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In Canada, the long-term debt component of financing large P3-type projects these days is usually done by private placements to life insurance companies and other large capital pools that use them to offset long-term liabilities.

Big pools of capital like big projects. It’s that simple.

They haven’t found projects under $1 billion interesting, with the due diligence, legal and other professional work eating up too much of the potential return.

“The big pension funds in Canada, the big pools of cash, the one complaint they’ve had up to now is that there are few very large projects in Canada,” says Erik Richer La Flèche, who co-heads the Infrastructure Group at Stikeman Elliott LLP in Montréal.

While all the larger transit-related projects are attracting attention, one in particular is seen as a serious potential game changer. It is the Caisse de dépôt et placement du Q
uébec effectively acting as the project developer and issuer on Montréal’s $5.5-billion light rail network.

Richer La Flèche calls it a new model of “public-public” partnership for a government-initiated project.

Normally, the role Q
uébec’s pension fund is taking would be assumed by the private entity that is going to build and operate the highway or rail network.

The Caisse de dépôt – created by an Act of Q
uébec’s National Assembly – is effectively cutting out the middle man. “In something like this, the Caisse provides a buffer for the government in terms of political considerations — local content, tariffs, location, lobbying and that kind of thing.”

The Caisse has said it is willing to assume $3 billion of the estimated total cost but was looking to Ottawa and Q
uébec City to kick in the balance.

Richer La Flèche says having a behemoth like the Caisse put up the money needed to become a preferred proponent (or bidder) – a process that often requires private entities to get and hold hundreds of millions of dollars in financing for six to eight weeks while the government makes its choice – is a boon for the private sector because it frees them up to work on more projects.

“Most design-build contractors would prefer to leave the financing to the owner. It impacts their ability to borrow, so it restricts the number of projects they can bid on and work on.”

Ehren Cory, Divisional President, Project Delivery at Infrastructure Ontario, says agencies like his across the country “will be watching [the Caisse] with interest.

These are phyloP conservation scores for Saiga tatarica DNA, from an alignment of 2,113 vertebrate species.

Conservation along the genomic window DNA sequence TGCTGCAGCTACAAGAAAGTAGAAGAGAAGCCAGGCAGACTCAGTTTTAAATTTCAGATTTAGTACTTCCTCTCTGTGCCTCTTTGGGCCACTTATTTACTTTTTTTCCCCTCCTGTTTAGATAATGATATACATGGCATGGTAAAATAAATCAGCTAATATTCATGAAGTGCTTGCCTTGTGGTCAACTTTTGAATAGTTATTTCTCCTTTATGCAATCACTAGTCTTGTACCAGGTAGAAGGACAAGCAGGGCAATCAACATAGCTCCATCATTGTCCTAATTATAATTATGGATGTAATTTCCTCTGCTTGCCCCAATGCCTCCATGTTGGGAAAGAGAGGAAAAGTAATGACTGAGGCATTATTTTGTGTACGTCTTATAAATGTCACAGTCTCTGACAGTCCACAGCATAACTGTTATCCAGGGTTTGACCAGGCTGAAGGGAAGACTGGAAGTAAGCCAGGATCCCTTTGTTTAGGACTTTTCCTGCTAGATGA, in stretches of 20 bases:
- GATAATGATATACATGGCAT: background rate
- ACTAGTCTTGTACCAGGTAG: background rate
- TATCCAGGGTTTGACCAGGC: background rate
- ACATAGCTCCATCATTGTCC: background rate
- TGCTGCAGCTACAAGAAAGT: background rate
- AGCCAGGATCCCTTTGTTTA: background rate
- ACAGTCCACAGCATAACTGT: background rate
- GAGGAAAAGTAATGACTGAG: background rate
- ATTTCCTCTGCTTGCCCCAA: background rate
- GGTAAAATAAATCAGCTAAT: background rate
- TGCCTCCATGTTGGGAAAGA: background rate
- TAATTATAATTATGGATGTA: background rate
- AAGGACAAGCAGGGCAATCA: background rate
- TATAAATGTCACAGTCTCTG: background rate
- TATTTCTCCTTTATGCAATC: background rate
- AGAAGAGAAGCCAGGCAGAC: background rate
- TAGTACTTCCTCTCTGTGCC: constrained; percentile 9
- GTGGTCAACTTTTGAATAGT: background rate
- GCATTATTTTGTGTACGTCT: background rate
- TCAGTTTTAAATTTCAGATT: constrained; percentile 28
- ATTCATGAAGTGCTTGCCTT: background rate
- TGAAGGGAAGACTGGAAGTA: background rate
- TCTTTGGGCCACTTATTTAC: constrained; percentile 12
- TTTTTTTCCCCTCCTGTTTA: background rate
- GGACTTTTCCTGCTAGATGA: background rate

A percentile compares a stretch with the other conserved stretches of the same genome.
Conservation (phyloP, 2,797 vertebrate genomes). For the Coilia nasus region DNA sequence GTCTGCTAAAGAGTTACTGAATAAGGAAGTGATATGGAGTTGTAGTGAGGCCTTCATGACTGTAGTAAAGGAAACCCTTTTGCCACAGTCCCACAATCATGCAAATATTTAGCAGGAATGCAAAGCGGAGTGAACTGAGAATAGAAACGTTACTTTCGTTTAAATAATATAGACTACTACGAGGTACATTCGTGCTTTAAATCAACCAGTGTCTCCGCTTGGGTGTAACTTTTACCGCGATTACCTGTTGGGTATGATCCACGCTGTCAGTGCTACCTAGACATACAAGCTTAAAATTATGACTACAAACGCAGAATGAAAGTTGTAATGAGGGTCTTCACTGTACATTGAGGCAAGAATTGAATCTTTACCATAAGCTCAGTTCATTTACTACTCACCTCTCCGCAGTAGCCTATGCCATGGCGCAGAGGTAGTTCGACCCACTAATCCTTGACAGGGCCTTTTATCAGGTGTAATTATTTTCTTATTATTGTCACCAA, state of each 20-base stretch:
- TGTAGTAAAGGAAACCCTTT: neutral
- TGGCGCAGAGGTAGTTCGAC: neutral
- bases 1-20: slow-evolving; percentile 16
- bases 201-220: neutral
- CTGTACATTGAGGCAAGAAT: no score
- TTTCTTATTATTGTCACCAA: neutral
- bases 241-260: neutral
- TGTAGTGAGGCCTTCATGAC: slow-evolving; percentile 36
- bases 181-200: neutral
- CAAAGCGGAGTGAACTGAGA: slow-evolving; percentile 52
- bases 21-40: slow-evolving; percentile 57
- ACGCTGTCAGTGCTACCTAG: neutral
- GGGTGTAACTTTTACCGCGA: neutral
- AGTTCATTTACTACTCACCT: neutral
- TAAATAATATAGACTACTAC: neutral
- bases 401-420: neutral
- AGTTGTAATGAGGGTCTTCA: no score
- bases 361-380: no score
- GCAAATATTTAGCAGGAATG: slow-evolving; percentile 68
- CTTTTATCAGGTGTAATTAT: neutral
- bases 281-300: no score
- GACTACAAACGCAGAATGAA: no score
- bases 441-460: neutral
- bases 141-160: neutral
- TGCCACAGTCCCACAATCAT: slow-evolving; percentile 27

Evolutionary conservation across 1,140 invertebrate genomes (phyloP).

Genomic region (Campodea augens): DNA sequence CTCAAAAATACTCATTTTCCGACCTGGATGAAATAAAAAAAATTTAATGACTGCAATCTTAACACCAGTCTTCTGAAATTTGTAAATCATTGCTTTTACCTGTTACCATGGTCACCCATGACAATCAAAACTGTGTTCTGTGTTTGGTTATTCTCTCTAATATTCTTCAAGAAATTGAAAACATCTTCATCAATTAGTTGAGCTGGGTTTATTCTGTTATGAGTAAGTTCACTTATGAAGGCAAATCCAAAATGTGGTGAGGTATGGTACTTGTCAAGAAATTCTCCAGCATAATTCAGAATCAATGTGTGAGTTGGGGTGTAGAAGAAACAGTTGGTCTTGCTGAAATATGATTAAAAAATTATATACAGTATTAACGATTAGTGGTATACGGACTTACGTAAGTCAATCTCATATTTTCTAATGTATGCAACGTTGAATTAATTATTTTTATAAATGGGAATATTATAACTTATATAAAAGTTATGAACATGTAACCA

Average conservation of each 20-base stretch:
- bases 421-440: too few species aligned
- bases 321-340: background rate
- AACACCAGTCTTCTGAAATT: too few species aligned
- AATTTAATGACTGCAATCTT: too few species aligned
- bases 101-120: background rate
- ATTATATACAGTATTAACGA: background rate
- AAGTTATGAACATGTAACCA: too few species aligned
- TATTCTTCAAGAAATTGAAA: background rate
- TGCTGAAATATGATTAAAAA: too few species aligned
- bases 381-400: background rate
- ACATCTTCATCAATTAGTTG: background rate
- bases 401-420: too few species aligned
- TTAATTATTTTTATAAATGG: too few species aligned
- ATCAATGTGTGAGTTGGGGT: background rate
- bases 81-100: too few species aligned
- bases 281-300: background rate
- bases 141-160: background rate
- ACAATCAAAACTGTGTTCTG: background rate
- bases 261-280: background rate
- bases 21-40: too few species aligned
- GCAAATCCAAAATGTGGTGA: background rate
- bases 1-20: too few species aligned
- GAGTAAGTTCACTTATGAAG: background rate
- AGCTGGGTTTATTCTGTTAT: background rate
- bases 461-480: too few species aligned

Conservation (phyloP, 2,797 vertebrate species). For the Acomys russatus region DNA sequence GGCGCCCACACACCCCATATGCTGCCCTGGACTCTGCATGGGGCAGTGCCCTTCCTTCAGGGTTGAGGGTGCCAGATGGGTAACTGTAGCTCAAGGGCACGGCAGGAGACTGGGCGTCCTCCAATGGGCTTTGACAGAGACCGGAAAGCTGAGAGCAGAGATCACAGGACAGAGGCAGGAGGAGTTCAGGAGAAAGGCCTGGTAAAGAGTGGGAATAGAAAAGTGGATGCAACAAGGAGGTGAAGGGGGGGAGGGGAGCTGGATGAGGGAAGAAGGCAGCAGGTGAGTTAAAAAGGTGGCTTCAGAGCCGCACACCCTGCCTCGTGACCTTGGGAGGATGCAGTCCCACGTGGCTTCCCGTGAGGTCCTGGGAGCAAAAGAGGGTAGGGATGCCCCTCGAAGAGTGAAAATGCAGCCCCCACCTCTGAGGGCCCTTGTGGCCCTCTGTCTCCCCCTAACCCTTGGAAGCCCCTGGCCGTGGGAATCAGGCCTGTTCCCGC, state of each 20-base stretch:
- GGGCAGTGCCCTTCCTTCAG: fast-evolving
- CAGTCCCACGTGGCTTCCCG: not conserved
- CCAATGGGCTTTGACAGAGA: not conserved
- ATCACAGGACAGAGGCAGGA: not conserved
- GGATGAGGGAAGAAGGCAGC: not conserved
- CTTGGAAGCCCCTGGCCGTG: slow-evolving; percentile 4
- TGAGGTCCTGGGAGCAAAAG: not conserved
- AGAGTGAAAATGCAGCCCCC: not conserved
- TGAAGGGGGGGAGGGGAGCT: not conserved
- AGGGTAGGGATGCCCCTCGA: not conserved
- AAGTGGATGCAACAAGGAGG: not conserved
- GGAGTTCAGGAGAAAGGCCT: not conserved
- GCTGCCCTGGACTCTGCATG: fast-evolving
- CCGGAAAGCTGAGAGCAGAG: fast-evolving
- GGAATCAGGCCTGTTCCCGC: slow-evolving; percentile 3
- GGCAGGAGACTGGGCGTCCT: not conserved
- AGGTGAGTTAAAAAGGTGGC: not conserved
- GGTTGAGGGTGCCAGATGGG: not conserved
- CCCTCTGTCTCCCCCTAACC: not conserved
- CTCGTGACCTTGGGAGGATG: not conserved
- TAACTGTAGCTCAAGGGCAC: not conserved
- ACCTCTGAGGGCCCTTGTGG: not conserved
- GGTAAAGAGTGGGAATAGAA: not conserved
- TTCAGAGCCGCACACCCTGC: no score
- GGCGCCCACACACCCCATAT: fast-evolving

“We’re always looking at what other jurisdictions are doing, whether Q uébec or British Columbia or other countries, because we have a shared interest in continuing to innovate around these large transit projects.”

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Dunsky says one of the more interesting trends in infrastructure financing is coming from Australia. It’s called asset recycling and it’s a form of privatization — with a catch.

“What the federal government there has done is establish a program whereby they essentially offer funds to the state government if the state governments will sell, in whole or in part, infrastructure to the private sector. If they use the money from the sale to develop new infrastructure as opposed to just putting it into general revenues, then the federal government makes a contribution towards the new infrastructure as well.

“I know the federal government of Canada is looking at that right now. Obviously we don’t know whether they’re going to adopt it and, if they do, how it would work but a program like that essentially unlocks tens of billions of dollars of value to be used for infrastructure financing. To an extent it’s not new because federal and provincial governments have privatized infrastructure assets before but the idea of recycling the money into other infrastructure projects instead of just putting it into general revenue is interesting.”

The other thing everyone in the area has been waiting to see is the promised federal government infrastructure bank.

In his Mandate Letter to Amarjeet Sohi, the new Minister of Infrastructure and Communities, setting out the new Liberal government’s top priorities, Prime Minister Justin Trudeau wrote: “Work with the Minister of Finance to establish the Canada Infrastructure Bank to provide low-cost financing (including loan guarantees) for new municipal infrastructure projects in our priority investment areas.

“This new institution will work in partnership with other orders of governments and Canada’s financial community, so that the federal government can use its strong credit rating and lending authority to make it easier – and more affordable – for municipalities to finance the broad range of infrastructure projects their communities need.

“This should include preparing for the launch of a new Canadian Green Bond that can enable additional investments when a lack of capital represents a barrier to projects.”

As for the government’s $120-billion commitment to fund new federal infrastructure, none of the lawyers or provincial infrastructure officials contacted said they had yet been given any understanding of exactly how those numbers break down.